New Year resolutions come out this time of year and if you are anything like me they will look painfully like the ones brought out last year and maybe even the year before that too. It’s a time for looking back over the last year and giving thanks to God for all that he has done and a time for eager anticipation as we await what he is going to do next in our lives, in our congregation and in our world.

There is always a sense that we need to rush on the first of January, we need to sign up to that gym membership today, we need to start learning that new language today, there is a real urgency because if we don’t start today it won’t happen and that New Year resolution is already broken. Oftentimes this urgency is a drive to do something new, to take up the hobby we have always wanted to try or to finally finish those jobs around the house. New Year’s resolutions often are simply another thing to do in a world full of things to do. I think more often than not, this is why they fail – because who has the time to do something new?

The 21st Century Western world has given us an incredible range of opportunities but there is a cost.  That little phone that wonderfully connects us to everybody we know and love is also a ball and chain. Social media is a persistent draw on our time, constantly tweeting, checking Facebook, taking the best selfie for Instagram or maybe you feel the insatiable desire to check that work email account just one more time? What about our children’s social lives which far outstrips anything that we had at their age, with so many clubs, hobbies and incredible opportunities for them to grow and learn and thrive, we would be foolish not to send them to everything available so that they could flourish, wouldn’t we? Then we have those old obligations that won’t go away, we are tied into something, stuck having to keep going, we worry that without us it’ll all fall apart, won’t it?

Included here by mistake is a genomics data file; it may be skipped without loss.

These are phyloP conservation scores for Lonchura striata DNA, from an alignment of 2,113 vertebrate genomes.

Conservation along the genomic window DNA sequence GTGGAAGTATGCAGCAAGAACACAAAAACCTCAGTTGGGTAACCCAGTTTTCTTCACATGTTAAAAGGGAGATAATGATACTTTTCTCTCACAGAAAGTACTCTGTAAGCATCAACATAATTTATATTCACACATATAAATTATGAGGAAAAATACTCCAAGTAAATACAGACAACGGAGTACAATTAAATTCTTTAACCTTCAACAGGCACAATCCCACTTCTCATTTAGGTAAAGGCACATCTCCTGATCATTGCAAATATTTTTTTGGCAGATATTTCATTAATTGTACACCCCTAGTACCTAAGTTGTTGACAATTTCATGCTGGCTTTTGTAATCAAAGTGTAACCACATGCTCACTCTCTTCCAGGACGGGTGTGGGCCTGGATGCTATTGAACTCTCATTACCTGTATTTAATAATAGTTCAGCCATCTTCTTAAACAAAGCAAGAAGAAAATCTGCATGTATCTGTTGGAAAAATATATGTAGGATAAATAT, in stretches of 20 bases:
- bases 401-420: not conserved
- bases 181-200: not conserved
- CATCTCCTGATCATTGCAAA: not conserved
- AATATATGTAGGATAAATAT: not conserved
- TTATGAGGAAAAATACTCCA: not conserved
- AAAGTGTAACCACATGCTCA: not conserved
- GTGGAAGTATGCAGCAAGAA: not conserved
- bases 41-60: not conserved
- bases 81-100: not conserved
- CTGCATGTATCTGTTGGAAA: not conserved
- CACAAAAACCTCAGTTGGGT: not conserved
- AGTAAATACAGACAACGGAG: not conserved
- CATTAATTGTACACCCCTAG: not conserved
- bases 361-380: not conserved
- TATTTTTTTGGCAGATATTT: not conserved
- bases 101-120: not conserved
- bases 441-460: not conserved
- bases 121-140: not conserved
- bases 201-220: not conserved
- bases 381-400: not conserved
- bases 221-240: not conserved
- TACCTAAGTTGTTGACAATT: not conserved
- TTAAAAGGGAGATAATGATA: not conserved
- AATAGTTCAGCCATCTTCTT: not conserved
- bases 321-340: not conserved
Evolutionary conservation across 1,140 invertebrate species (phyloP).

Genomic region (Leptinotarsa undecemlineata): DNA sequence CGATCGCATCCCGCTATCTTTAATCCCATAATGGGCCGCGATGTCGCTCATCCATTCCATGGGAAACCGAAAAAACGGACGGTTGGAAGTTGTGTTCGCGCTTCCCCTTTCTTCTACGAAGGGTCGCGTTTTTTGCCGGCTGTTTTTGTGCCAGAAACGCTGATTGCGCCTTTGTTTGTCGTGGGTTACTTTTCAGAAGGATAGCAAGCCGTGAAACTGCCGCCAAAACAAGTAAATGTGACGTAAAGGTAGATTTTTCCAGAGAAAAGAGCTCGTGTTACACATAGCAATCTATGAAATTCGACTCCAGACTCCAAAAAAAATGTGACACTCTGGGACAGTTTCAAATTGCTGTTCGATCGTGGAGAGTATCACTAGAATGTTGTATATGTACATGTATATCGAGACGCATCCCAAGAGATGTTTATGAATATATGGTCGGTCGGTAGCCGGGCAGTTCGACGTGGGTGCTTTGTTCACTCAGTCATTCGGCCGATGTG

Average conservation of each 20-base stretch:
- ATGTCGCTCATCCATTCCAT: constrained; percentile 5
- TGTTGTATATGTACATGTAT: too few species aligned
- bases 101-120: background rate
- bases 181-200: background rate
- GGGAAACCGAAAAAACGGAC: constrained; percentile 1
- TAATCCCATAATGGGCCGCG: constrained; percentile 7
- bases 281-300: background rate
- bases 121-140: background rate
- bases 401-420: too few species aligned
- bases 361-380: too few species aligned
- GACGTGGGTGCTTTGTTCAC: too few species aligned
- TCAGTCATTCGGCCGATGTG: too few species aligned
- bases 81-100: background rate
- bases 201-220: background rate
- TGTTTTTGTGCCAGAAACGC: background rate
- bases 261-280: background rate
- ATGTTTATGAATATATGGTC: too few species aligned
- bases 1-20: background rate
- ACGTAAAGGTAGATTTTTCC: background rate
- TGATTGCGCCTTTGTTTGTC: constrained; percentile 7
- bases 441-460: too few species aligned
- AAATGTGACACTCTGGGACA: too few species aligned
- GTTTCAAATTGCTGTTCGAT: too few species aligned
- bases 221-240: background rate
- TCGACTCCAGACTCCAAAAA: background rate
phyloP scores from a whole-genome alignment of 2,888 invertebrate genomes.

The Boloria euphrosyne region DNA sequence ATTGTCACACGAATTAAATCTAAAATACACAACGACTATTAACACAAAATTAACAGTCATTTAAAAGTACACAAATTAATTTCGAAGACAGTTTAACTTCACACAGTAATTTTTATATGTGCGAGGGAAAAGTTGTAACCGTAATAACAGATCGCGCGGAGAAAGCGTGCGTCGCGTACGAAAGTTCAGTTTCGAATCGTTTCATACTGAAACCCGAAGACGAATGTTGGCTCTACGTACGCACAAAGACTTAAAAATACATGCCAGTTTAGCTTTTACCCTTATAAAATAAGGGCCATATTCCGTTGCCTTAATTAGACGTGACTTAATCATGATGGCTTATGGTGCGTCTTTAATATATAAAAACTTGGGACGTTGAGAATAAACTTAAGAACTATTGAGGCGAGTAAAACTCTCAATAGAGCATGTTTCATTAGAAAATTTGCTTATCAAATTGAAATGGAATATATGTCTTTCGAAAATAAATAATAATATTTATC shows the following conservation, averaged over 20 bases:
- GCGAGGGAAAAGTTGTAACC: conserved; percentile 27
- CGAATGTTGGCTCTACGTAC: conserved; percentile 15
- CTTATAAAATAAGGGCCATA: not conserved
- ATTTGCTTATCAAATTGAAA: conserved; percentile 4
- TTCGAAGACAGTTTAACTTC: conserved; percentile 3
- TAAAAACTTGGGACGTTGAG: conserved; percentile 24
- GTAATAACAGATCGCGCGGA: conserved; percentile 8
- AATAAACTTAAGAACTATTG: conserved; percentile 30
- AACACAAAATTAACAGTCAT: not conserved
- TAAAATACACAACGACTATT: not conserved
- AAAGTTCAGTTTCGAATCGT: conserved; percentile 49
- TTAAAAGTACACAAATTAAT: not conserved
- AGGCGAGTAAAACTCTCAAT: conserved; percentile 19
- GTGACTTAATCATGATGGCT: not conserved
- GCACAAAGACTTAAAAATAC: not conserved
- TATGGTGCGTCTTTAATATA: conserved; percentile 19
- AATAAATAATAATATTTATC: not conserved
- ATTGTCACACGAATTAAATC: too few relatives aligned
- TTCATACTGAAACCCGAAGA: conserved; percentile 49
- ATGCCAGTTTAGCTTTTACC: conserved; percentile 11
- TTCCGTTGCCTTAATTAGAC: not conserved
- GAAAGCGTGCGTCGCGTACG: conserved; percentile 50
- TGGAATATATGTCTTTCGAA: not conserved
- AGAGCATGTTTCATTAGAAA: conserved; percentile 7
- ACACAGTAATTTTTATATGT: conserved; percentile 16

We simply add to our busy lives, we add more things to be doing, more people to be seeing, and when the first spinning plate inevitably crashes to the floor we quit. The towel is thrown into the ring and we simply add these broken resolutions to the pile from last year.

I want to offer something different for you this year.


I want to remind you that you were not made to run for 24 hours a day or to work 7 days a week.  We shouldn’t be filling up our schedules needlessly, it is OK to stop, to not always be running to the next thing.  It’s one of those things that has always struck me about the life of Jesus.  When the crowds got big he often withdrew to a solitary place to pray (Mark 1:35-38).  Jesus knew what it meant to avoid needless busyness, but he also knew what it meant to be tired from being busy (Mark 4:38), and yet his model was to rest in his Father’s presence (Luke 5:16).  

Maybe by now you have failed to keep up your New Year Resolution – that’s OK.  Can I encourage you to have a new resolution which means that you put something down and learn to rest in Jesus’s finished work? Remember that it is OK to stop and rest.  He is the one after all who said “Come to me all you who weary and are heavy laden and I will give you rest” Matthew 11:28.